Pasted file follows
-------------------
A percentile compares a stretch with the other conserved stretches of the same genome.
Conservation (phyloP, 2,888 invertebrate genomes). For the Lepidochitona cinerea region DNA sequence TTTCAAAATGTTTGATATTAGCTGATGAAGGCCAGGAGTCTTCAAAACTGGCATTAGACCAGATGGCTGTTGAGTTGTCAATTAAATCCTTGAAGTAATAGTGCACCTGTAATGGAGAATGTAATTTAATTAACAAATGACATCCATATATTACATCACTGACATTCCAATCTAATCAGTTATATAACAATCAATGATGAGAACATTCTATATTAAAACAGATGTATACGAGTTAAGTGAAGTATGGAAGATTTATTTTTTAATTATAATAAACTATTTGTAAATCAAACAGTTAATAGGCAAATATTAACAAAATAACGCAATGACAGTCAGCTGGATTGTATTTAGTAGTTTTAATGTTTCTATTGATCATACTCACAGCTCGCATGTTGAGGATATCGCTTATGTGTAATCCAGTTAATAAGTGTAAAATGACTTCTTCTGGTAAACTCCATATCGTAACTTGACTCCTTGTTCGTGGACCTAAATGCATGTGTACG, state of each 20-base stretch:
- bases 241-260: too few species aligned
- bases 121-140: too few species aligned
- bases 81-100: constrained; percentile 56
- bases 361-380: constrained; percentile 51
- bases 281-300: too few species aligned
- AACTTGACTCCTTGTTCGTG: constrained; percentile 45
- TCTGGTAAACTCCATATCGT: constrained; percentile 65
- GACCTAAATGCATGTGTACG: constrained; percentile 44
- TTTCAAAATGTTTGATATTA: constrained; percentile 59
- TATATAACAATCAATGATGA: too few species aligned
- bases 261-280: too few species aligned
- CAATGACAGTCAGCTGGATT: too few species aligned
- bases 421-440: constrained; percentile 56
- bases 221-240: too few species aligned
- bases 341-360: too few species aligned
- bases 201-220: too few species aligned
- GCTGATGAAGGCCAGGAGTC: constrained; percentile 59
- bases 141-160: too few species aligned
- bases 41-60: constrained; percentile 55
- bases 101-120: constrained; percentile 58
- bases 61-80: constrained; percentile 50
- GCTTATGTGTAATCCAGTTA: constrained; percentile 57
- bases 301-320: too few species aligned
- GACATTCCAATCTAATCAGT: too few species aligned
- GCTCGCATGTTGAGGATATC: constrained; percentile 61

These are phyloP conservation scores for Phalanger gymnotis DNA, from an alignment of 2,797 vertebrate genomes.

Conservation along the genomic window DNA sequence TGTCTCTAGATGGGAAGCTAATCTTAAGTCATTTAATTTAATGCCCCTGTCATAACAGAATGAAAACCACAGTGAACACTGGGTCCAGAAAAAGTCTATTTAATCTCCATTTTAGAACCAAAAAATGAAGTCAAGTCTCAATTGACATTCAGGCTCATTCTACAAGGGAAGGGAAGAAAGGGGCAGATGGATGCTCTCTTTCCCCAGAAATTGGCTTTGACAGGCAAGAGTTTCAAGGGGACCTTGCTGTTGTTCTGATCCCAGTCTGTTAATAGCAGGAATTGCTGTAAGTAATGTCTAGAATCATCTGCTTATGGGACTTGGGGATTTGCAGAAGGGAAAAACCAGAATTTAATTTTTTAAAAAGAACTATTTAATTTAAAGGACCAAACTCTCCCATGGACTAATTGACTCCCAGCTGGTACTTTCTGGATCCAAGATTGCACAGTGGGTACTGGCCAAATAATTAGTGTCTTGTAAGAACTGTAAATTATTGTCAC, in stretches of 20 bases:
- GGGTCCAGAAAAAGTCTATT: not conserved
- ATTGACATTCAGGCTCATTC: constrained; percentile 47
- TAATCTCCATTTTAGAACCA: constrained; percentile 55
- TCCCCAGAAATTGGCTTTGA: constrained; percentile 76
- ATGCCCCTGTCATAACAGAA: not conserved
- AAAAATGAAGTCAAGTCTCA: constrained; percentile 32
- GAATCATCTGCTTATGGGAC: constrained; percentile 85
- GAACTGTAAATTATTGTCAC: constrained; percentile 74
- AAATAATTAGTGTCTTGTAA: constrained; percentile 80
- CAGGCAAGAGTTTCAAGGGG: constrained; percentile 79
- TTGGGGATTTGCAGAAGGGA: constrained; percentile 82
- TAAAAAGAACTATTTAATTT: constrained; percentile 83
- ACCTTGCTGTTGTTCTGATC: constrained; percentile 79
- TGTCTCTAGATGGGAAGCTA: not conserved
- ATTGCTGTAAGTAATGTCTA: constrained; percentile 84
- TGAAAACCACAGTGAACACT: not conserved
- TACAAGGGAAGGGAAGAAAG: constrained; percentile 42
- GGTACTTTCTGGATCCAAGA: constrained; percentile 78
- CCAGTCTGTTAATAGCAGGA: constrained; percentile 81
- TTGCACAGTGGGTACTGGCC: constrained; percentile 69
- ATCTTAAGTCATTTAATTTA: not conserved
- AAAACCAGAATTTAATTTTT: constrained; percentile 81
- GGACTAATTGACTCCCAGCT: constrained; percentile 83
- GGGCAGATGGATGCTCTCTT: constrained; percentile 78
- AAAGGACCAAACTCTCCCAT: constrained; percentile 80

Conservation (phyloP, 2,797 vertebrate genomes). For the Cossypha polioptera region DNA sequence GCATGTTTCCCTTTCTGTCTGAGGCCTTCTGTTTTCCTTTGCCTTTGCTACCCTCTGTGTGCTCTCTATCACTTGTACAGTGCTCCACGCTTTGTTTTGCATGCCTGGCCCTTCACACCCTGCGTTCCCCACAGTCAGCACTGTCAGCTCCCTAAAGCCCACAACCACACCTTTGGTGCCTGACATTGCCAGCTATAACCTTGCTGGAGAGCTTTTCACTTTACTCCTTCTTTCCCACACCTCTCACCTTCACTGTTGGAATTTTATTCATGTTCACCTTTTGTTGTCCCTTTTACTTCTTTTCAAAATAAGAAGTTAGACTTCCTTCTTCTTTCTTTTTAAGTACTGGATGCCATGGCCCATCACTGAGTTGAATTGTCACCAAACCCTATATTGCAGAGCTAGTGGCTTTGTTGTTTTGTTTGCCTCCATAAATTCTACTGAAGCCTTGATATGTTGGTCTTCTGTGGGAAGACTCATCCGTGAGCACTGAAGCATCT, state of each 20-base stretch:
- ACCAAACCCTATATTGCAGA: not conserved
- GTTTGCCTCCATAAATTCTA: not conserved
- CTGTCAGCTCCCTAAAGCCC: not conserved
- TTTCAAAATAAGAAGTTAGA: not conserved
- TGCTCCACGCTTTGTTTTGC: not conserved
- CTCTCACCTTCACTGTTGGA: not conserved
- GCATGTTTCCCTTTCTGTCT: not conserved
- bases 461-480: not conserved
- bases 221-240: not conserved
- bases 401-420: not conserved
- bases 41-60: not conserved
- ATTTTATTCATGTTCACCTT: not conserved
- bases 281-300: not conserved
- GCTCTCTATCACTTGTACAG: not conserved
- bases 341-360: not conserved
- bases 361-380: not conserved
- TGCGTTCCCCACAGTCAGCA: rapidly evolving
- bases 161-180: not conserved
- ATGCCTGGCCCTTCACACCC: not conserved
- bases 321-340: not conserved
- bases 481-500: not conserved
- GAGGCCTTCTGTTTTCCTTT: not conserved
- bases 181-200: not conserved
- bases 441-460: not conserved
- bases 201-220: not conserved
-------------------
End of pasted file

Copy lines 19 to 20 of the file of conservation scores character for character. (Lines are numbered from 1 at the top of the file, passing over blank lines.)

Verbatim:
- GCTGATGAAGGCCAGGAGTC: constrained; percentile 59
- bases 141-160: too few species aligned